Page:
Commercial cinema has predictably chosen not to bite the hand that feeds it, so it’s simultaneously inspiring and also kind of embarrassing to see a movie like Seijun Suzuki’s Story of Sorrow and Sadness. Rarely has a mainstream commercial release been as rabid in its attack, and as thoughtful in its critique, of our dystopian mediascape.
It’s as biting a condemnation of fleeting and meaningless celebrityhood as anything produced in Hollywood, and one of Suzuki’s most successful fusions of his chaotic style with a script that supports those visual ambitions.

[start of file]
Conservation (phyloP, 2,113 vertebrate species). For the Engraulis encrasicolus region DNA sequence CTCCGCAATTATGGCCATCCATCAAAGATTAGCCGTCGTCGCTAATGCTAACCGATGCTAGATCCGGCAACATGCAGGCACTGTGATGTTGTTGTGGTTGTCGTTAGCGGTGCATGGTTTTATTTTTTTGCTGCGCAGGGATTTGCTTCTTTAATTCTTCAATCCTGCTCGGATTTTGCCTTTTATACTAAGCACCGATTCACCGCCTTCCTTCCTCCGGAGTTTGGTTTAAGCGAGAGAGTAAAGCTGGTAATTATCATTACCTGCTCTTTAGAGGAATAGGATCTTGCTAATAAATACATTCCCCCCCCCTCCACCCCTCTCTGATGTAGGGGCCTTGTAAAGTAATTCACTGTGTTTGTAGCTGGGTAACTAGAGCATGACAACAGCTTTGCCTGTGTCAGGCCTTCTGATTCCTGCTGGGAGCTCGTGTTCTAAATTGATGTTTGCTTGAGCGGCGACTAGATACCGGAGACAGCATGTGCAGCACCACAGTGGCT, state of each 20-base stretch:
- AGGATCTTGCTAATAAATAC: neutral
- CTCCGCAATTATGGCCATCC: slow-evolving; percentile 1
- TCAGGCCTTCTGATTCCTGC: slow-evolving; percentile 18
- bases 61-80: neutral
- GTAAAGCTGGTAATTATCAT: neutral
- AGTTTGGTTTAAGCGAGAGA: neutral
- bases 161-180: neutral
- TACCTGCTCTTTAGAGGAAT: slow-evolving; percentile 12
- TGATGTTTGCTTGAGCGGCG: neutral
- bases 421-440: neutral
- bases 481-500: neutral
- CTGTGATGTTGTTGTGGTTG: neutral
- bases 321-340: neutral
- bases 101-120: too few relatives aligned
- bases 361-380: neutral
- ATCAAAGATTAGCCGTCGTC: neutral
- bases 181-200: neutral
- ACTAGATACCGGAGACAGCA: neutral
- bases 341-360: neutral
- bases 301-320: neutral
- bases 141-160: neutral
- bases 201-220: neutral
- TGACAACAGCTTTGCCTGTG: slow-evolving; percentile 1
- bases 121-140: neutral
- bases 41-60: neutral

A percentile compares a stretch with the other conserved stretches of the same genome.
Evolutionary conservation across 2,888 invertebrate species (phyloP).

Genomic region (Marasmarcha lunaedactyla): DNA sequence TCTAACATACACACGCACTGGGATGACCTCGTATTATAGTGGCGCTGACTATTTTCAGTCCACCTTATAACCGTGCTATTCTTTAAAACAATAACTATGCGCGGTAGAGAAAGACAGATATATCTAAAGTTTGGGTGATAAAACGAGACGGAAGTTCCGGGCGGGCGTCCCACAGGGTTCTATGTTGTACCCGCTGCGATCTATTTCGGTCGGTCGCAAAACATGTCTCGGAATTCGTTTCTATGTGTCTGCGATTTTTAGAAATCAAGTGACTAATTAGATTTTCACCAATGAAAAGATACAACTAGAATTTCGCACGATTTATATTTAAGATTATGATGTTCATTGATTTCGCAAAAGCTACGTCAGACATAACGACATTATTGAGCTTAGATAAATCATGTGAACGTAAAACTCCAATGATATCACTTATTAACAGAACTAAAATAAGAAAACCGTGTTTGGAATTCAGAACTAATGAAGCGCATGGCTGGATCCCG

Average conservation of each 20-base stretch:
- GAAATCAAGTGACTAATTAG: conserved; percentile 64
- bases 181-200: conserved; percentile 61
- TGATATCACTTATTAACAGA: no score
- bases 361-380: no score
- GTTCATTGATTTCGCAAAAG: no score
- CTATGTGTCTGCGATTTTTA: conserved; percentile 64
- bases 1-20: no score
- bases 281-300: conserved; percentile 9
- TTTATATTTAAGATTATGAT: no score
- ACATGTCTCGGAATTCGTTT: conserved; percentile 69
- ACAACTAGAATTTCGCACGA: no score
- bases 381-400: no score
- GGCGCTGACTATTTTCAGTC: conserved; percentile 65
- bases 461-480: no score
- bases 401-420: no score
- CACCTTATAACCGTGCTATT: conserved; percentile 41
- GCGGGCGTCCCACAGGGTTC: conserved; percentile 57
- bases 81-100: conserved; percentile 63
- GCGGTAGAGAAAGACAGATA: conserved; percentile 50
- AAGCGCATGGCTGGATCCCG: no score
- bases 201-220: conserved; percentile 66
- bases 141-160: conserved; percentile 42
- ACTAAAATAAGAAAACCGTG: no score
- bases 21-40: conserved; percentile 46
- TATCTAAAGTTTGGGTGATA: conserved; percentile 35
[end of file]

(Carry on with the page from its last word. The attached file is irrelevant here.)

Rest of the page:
Blacklisted by the Japanese studio system for a decade, director Seijun Suzuki returned to theatrical filmmaking in 1977 with this lurid, highly entertaining melodrama. . . . Suzuki employs his trademark disorienting montage, with jarring close-ups and unexpected transitions between scenes, and for once the stylization inspires sympathy with the protagonist rather than emotional detachment. The colors are decadent and loud, giving this the air of a Technicolor musical.